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History and Renewal of Labrador's Inuit-Métis

Edited by John C. Kennedy
Categories: Indigenous Studies, Anthropology/ethnography, Archaeology, History, Newfoundland And Labrador Studies
Series: Social and Economic Papers
Series Number: 32
Paperback : 9781894725156, 288 pages, November 2014

Table of contents

List of Figures and Tables vii

Acknowledgements x

Contributors xiii

1 Introduction | John C. Kennedy 1

2 Inuit Settlement on the Southern Frontier | Lisa Rankin 38

3 Exploring the Communal House Phase in
Sandwich Bay | Phoebe Murphy and Lisa Rankin 62

4 Big Men, Big Women, or Both? Examining the
Coastal Trading System of the Eighteenth-Century
Labrador Inuit | Amelia Fay 75

5 The Many Habitations of Pierre Constantin:
The French Presence in Southern Labrador in
the Early Eighteenth Century | Amanda Crompton 94

6 The Inuit-Métis of Sandwich Bay: Oral Histories
and Archaeology | Laura Kelvin and Lisa Rankin 120

7 The Story of William Phippard | Patricia Way 135

8 “I, Old Lydia Campbell”: A Labrador Woman
of National Historic Significance | Marianne P. Stopp 155

9 “. . . That Between Their Church and Ours There Is
Hardly Any Difference”: Settler Families on Labrador’s North Coast Join the Moravian Church | Hans J. Rollmann 180

10 “We Don’t Have Any Klick or Spam in the House—
How About a Piece of Boiled Salmon for Lunch?”:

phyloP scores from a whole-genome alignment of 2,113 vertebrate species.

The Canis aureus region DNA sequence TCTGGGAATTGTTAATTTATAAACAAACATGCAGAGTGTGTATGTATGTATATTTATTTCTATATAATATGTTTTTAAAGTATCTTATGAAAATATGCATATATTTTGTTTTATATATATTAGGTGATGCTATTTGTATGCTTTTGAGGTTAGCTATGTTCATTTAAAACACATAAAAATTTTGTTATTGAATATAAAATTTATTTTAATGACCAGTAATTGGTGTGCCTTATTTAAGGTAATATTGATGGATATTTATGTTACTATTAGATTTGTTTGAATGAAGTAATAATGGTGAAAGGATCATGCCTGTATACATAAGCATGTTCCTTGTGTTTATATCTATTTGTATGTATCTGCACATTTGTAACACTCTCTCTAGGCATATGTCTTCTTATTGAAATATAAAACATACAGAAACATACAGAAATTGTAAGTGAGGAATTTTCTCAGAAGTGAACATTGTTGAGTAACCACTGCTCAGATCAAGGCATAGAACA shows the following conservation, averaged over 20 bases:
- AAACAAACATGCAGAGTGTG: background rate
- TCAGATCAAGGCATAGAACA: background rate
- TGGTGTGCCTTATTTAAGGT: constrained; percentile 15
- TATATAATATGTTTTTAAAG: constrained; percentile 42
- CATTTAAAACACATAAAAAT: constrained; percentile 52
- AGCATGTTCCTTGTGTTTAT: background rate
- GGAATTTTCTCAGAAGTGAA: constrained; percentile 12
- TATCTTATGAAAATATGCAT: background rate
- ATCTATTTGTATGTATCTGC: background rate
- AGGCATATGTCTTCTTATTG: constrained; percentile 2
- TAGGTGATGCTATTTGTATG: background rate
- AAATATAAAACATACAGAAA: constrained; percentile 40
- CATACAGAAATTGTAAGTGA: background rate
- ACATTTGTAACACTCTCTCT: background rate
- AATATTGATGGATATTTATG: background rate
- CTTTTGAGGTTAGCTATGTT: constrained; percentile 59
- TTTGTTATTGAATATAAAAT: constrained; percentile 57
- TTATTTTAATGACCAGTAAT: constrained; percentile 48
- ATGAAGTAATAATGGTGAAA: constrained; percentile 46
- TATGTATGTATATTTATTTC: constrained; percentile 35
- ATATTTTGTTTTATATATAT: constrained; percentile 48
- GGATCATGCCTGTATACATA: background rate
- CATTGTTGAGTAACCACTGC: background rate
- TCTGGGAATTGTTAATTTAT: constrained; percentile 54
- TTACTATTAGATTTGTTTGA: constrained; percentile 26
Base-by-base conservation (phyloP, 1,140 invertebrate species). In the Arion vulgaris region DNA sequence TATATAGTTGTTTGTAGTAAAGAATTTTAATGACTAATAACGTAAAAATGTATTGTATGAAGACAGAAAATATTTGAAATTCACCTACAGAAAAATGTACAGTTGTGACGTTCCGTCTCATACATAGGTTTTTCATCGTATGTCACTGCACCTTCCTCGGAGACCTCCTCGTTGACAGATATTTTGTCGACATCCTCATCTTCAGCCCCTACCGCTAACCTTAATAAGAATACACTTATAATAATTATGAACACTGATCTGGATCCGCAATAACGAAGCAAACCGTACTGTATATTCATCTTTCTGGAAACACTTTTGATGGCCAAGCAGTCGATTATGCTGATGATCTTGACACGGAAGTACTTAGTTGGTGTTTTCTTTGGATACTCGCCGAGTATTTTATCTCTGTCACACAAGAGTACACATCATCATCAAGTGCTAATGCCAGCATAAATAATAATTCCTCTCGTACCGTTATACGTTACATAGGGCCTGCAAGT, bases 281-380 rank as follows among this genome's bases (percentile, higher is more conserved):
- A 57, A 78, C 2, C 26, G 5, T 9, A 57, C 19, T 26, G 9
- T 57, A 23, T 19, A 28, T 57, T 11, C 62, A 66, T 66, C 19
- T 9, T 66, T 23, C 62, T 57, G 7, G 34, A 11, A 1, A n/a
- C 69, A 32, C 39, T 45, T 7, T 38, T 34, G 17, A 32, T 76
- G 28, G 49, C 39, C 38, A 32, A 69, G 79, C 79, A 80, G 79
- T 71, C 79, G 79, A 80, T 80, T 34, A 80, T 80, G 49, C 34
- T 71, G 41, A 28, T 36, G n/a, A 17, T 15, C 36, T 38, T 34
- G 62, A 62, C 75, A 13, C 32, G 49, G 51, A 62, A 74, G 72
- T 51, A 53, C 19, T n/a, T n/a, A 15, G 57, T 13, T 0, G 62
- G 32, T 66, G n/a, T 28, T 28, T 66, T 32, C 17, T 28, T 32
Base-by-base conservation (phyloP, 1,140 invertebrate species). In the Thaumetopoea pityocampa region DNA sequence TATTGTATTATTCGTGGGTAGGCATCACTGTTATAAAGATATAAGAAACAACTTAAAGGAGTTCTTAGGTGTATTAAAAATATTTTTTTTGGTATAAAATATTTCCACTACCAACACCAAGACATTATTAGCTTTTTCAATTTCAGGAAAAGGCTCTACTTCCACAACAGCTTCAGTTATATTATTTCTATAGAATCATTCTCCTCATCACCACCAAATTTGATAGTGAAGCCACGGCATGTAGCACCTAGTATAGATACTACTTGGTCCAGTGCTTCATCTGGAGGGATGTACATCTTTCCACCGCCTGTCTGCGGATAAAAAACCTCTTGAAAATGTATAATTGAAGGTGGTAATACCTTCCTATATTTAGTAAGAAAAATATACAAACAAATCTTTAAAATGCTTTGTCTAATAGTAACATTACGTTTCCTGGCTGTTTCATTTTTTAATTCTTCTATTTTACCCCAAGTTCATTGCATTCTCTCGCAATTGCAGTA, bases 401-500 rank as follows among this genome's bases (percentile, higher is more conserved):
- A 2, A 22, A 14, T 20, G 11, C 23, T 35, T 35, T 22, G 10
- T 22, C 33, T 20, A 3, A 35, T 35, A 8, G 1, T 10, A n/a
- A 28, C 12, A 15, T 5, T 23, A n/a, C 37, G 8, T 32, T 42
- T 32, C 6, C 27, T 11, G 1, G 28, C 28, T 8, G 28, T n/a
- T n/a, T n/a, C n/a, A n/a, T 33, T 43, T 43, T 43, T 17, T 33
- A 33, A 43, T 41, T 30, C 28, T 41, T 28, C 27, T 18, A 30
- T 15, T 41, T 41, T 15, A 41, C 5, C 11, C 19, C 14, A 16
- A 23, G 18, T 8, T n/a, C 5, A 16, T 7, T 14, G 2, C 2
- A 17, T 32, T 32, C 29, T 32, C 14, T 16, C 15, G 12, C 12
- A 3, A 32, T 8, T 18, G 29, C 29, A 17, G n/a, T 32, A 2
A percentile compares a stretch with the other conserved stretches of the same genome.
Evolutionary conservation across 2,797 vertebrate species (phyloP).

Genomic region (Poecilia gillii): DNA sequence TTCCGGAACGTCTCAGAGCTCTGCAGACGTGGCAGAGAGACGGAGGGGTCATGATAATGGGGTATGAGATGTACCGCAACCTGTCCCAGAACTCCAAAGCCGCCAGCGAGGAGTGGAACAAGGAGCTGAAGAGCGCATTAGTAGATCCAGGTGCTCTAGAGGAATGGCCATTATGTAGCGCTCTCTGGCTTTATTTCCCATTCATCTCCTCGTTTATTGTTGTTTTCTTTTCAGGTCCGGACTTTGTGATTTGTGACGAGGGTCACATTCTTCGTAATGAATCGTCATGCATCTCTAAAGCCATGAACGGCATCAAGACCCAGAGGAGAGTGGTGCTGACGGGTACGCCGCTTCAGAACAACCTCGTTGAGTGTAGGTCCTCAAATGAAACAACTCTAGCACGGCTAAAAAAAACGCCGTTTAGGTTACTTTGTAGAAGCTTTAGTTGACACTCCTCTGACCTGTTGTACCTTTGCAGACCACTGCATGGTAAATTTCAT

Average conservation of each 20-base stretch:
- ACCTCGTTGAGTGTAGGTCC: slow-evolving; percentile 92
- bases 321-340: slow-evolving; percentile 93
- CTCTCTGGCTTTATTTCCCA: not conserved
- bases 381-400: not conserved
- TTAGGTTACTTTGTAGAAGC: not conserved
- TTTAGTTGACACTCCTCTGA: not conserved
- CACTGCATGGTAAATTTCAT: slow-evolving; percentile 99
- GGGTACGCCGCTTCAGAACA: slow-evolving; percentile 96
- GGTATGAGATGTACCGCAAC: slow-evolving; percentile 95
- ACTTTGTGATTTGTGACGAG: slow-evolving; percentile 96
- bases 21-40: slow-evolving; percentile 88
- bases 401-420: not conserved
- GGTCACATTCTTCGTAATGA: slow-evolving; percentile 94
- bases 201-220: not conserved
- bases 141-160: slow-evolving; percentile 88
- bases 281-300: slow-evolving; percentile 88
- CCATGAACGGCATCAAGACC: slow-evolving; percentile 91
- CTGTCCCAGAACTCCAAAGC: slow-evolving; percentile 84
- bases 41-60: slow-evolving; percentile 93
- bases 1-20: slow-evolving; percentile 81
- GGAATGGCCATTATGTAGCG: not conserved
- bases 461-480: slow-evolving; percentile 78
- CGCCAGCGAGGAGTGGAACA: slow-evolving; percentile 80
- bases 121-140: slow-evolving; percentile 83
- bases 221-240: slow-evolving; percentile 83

Country Food in NunatuKavut | Gregory E. Mitchell 215

11 Identity Politics | John C. Kennedy 241

12 Conclusions | John C. Kennedy 263

Index 267


History and Renewal of Labrador’s Inuit-Métis is a collection of twelve essays presenting new research on the archaeology, history, and contemporary challenges and perspectives of Inuit-Métis of central and southeastern Labrador from Lake Melville south to Chateau Bay. It reports on results from “Understanding the Past to Build the Future,” a Community-University Research Alliance (CURA) funded by the Social Sciences and Humanities Research Council of Canada (SSHRC) in partnership with the southern Labrador communities represented by the NunatuKavut Community Council. Contributing authors include veteran Labrador Studies specialists as well as emerging scholars. Many of their findings challenge longstanding assumptions about Labrador’s Aboriginal history.